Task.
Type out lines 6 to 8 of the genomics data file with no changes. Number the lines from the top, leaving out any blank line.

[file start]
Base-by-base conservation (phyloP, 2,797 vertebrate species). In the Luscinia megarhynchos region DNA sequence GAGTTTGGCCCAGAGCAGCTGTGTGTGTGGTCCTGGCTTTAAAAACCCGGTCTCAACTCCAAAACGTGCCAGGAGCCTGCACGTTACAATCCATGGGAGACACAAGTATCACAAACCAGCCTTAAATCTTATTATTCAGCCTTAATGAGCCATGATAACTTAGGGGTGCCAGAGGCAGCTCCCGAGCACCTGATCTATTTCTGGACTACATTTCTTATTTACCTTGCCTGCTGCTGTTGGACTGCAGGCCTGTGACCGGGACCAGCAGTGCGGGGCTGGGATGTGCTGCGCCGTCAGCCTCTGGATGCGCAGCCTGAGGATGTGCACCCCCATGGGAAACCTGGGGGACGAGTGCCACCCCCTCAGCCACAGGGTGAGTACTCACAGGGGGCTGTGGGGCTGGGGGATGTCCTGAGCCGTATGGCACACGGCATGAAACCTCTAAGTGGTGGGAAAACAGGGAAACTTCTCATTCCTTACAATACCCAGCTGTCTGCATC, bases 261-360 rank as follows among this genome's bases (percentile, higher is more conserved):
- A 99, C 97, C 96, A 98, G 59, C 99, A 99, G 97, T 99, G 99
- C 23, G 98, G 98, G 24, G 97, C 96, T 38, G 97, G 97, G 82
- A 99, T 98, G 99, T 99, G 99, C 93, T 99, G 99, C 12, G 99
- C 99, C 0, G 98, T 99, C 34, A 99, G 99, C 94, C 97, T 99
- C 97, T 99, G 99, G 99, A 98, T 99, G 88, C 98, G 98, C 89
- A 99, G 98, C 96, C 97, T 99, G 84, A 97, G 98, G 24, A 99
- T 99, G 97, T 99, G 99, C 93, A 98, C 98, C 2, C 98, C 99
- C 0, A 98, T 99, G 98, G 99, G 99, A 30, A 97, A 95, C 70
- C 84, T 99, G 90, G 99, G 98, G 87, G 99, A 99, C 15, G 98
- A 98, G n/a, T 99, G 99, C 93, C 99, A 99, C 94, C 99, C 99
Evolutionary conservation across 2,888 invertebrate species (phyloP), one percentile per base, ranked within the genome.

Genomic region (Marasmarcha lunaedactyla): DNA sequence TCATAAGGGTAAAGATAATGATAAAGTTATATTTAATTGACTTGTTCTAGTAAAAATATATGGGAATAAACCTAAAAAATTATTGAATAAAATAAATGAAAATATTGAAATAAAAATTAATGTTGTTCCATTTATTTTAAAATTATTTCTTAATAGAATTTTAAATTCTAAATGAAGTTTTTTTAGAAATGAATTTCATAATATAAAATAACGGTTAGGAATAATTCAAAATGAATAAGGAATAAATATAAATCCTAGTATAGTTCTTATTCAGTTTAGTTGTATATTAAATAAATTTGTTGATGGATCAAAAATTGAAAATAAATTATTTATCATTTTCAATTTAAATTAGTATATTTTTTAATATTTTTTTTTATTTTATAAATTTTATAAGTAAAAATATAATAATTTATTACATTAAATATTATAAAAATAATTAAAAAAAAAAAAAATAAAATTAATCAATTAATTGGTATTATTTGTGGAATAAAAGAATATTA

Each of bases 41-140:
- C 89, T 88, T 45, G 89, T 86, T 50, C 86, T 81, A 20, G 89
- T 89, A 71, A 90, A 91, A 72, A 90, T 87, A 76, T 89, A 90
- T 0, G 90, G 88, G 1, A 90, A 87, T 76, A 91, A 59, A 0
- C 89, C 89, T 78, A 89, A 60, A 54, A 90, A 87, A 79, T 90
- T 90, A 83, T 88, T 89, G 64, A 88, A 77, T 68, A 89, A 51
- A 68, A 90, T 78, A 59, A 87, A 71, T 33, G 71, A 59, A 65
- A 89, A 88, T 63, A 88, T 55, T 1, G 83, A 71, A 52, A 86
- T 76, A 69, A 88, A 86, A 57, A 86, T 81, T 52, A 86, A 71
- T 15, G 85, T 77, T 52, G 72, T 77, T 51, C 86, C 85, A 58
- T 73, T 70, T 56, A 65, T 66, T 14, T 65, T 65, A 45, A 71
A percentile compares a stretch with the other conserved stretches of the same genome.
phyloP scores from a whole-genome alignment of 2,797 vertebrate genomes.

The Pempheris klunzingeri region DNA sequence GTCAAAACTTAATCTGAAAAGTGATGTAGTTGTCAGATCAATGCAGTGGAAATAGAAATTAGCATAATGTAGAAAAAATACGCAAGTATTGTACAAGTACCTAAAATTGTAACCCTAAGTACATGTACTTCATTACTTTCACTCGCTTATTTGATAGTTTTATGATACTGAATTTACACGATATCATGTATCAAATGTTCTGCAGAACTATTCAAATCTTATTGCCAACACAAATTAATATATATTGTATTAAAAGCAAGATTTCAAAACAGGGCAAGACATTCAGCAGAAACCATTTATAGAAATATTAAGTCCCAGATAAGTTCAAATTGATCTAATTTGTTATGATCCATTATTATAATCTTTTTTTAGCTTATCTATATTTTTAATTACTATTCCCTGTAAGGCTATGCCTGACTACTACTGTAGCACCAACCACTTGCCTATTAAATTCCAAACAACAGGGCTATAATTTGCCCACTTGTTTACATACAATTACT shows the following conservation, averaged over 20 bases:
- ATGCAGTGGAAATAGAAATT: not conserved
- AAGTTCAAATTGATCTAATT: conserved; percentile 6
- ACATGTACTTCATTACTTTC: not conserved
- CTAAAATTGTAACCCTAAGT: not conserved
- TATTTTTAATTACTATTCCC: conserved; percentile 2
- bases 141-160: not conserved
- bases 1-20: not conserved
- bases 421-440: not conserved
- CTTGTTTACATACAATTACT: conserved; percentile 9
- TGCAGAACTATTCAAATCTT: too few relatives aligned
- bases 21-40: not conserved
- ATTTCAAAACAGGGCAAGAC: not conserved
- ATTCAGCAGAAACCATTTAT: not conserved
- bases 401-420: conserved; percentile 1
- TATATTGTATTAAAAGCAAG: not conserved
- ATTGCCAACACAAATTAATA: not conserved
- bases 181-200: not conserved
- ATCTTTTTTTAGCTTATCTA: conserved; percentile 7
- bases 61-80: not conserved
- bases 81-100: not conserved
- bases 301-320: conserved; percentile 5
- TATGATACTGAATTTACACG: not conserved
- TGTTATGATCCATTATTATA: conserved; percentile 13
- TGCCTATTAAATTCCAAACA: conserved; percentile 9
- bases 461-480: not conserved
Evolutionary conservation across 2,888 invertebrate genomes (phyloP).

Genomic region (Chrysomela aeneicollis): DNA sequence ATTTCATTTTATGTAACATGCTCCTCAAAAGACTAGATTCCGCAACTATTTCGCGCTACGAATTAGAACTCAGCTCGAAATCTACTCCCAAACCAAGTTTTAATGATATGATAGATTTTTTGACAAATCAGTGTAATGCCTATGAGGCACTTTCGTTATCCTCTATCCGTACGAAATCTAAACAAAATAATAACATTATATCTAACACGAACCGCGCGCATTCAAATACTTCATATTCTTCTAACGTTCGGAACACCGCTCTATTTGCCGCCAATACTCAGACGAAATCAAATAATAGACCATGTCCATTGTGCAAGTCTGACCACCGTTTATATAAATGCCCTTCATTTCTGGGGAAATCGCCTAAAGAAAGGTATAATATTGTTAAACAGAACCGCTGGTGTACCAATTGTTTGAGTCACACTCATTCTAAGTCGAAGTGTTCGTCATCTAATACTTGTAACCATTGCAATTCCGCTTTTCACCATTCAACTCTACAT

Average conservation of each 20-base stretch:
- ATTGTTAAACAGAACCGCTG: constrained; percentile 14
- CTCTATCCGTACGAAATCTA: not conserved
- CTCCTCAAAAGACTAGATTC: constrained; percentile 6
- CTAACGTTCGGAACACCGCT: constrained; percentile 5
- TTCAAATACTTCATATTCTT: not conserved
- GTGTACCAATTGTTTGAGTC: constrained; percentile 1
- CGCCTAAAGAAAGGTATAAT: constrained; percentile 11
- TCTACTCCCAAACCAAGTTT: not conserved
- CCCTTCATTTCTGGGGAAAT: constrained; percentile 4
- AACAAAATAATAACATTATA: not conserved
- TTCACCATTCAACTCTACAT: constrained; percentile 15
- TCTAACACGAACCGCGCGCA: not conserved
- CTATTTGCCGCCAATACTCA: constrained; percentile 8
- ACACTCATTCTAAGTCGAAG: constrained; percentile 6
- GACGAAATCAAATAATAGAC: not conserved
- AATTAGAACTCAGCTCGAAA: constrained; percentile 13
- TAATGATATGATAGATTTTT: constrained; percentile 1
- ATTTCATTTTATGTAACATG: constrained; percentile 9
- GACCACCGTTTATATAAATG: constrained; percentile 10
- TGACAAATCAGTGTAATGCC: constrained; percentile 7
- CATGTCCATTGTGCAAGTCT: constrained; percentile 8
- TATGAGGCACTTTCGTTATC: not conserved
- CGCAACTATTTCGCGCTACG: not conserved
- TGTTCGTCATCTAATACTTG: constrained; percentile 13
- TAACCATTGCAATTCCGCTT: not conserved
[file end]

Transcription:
- C 97, T 99, G 99, G 99, A 98, T 99, G 88, C 98, G 98, C 89
- A 99, G 98, C 96, C 97, T 99, G 84, A 97, G 98, G 24, A 99
- T 99, G 97, T 99, G 99, C 93, A 98, C 98, C 2, C 98, C 99